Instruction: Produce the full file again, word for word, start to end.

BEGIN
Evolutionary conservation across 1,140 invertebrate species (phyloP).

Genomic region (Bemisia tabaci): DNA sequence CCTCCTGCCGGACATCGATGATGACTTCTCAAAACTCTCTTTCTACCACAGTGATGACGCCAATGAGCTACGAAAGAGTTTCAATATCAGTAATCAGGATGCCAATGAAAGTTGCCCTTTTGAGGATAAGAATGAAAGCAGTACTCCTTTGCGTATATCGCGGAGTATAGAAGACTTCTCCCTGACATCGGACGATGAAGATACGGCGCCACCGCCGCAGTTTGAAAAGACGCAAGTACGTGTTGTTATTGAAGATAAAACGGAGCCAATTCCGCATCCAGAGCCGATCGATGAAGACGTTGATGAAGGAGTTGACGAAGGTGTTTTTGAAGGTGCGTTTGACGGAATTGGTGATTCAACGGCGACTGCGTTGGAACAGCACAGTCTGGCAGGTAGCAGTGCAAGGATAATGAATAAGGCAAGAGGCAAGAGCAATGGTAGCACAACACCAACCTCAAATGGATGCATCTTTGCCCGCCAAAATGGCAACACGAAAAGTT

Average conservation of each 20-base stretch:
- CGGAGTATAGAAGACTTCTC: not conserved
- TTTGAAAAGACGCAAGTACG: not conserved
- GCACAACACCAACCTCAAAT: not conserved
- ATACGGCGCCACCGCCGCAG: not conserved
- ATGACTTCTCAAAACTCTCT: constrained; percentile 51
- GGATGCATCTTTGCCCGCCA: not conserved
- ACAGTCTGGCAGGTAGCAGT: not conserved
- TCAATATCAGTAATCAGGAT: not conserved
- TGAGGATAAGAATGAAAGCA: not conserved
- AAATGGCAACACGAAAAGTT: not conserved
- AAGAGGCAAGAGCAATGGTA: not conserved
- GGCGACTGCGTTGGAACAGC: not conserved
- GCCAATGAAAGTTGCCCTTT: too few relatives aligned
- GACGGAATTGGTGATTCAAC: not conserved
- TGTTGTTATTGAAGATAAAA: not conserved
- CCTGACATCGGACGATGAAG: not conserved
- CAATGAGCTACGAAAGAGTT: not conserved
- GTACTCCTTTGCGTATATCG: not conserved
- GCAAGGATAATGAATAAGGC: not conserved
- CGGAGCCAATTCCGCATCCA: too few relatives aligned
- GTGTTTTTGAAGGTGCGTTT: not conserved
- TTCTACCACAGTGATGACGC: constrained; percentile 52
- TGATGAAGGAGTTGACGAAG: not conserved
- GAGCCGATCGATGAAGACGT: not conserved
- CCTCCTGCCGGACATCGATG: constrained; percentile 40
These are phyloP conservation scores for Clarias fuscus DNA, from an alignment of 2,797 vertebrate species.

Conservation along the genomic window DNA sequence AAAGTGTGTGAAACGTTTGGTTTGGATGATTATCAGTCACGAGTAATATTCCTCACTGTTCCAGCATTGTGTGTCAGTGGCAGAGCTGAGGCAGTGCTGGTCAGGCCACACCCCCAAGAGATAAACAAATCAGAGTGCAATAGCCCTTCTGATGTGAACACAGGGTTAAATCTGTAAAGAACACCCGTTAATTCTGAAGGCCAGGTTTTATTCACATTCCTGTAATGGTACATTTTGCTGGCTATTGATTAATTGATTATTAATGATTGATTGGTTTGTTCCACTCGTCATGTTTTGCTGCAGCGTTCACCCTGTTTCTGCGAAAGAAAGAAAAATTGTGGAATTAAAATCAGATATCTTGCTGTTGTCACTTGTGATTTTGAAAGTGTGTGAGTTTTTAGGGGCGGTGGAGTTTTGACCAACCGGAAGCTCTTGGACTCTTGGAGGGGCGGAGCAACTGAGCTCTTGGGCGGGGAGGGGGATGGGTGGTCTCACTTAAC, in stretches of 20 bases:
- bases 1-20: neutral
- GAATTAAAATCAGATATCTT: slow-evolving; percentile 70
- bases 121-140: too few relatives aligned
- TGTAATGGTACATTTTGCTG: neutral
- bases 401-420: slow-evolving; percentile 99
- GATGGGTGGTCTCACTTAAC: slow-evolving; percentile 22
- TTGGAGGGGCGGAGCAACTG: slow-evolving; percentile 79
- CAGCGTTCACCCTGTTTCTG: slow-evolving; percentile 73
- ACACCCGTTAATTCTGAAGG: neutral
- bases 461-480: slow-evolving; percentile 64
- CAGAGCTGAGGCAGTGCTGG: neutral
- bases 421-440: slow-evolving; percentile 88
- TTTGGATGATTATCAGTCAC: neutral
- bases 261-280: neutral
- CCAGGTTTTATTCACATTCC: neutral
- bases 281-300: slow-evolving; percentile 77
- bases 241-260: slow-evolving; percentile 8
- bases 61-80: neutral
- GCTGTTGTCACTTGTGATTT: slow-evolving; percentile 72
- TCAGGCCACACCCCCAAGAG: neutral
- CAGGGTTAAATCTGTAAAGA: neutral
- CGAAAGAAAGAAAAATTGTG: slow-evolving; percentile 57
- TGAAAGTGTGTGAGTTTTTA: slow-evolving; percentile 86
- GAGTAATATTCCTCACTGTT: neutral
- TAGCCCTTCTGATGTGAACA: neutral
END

Evolutionary conservation across 1,140 invertebrate species (phyloP).

Genomic region (Bemisia tabaci): DNA sequence CCTCCTGCCGGACATCGATGATGACTTCTCAAAACTCTCTTTCTACCACAGTGATGACGCCAATGAGCTACGAAAGAGTTTCAATATCAGTAATCAGGATGCCAATGAAAGTTGCCCTTTTGAGGATAAGAATGAAAGCAGTACTCCTTTGCGTATATCGCGGAGTATAGAAGACTTCTCCCTGACATCGGACGATGAAGATACGGCGCCACCGCCGCAGTTTGAAAAGACGCAAGTACGTGTTGTTATTGAAGATAAAACGGAGCCAATTCCGCATCCAGAGCCGATCGATGAAGACGTTGATGAAGGAGTTGACGAAGGTGTTTTTGAAGGTGCGTTTGACGGAATTGGTGATTCAACGGCGACTGCGTTGGAACAGCACAGTCTGGCAGGTAGCAGTGCAAGGATAATGAATAAGGCAAGAGGCAAGAGCAATGGTAGCACAACACCAACCTCAAATGGATGCATCTTTGCCCGCCAAAATGGCAACACGAAAAGTT

Average conservation of each 20-base stretch:
- CGGAGTATAGAAGACTTCTC: not conserved
- TTTGAAAAGACGCAAGTACG: not conserved
- GCACAACACCAACCTCAAAT: not conserved
- ATACGGCGCCACCGCCGCAG: not conserved
- ATGACTTCTCAAAACTCTCT: constrained; percentile 51
- GGATGCATCTTTGCCCGCCA: not conserved
- ACAGTCTGGCAGGTAGCAGT: not conserved
- TCAATATCAGTAATCAGGAT: not conserved
- TGAGGATAAGAATGAAAGCA: not conserved
- AAATGGCAACACGAAAAGTT: not conserved
- AAGAGGCAAGAGCAATGGTA: not conserved
- GGCGACTGCGTTGGAACAGC: not conserved
- GCCAATGAAAGTTGCCCTTT: too few relatives aligned
- GACGGAATTGGTGATTCAAC: not conserved
- TGTTGTTATTGAAGATAAAA: not conserved
- CCTGACATCGGACGATGAAG: not conserved
- CAATGAGCTACGAAAGAGTT: not conserved
- GTACTCCTTTGCGTATATCG: not conserved
- GCAAGGATAATGAATAAGGC: not conserved
- CGGAGCCAATTCCGCATCCA: too few relatives aligned
- GTGTTTTTGAAGGTGCGTTT: not conserved
- TTCTACCACAGTGATGACGC: constrained; percentile 52
- TGATGAAGGAGTTGACGAAG: not conserved
- GAGCCGATCGATGAAGACGT: not conserved
- CCTCCTGCCGGACATCGATG: constrained; percentile 40
These are phyloP conservation scores for Clarias fuscus DNA, from an alignment of 2,797 vertebrate species.

Conservation along the genomic window DNA sequence AAAGTGTGTGAAACGTTTGGTTTGGATGATTATCAGTCACGAGTAATATTCCTCACTGTTCCAGCATTGTGTGTCAGTGGCAGAGCTGAGGCAGTGCTGGTCAGGCCACACCCCCAAGAGATAAACAAATCAGAGTGCAATAGCCCTTCTGATGTGAACACAGGGTTAAATCTGTAAAGAACACCCGTTAATTCTGAAGGCCAGGTTTTATTCACATTCCTGTAATGGTACATTTTGCTGGCTATTGATTAATTGATTATTAATGATTGATTGGTTTGTTCCACTCGTCATGTTTTGCTGCAGCGTTCACCCTGTTTCTGCGAAAGAAAGAAAAATTGTGGAATTAAAATCAGATATCTTGCTGTTGTCACTTGTGATTTTGAAAGTGTGTGAGTTTTTAGGGGCGGTGGAGTTTTGACCAACCGGAAGCTCTTGGACTCTTGGAGGGGCGGAGCAACTGAGCTCTTGGGCGGGGAGGGGGATGGGTGGTCTCACTTAAC, in stretches of 20 bases:
- bases 1-20: neutral
- GAATTAAAATCAGATATCTT: slow-evolving; percentile 70
- bases 121-140: too few relatives aligned
- TGTAATGGTACATTTTGCTG: neutral
- bases 401-420: slow-evolving; percentile 99
- GATGGGTGGTCTCACTTAAC: slow-evolving; percentile 22
- TTGGAGGGGCGGAGCAACTG: slow-evolving; percentile 79
- CAGCGTTCACCCTGTTTCTG: slow-evolving; percentile 73
- ACACCCGTTAATTCTGAAGG: neutral
- bases 461-480: slow-evolving; percentile 64
- CAGAGCTGAGGCAGTGCTGG: neutral
- bases 421-440: slow-evolving; percentile 88
- TTTGGATGATTATCAGTCAC: neutral
- bases 261-280: neutral
- CCAGGTTTTATTCACATTCC: neutral
- bases 281-300: slow-evolving; percentile 77
- bases 241-260: slow-evolving; percentile 8
- bases 61-80: neutral
- GCTGTTGTCACTTGTGATTT: slow-evolving; percentile 72
- TCAGGCCACACCCCCAAGAG: neutral
- CAGGGTTAAATCTGTAAAGA: neutral
- CGAAAGAAAGAAAAATTGTG: slow-evolving; percentile 57
- TGAAAGTGTGTGAGTTTTTA: slow-evolving; percentile 86
- GAGTAATATTCCTCACTGTT: neutral
- TAGCCCTTCTGATGTGAACA: neutral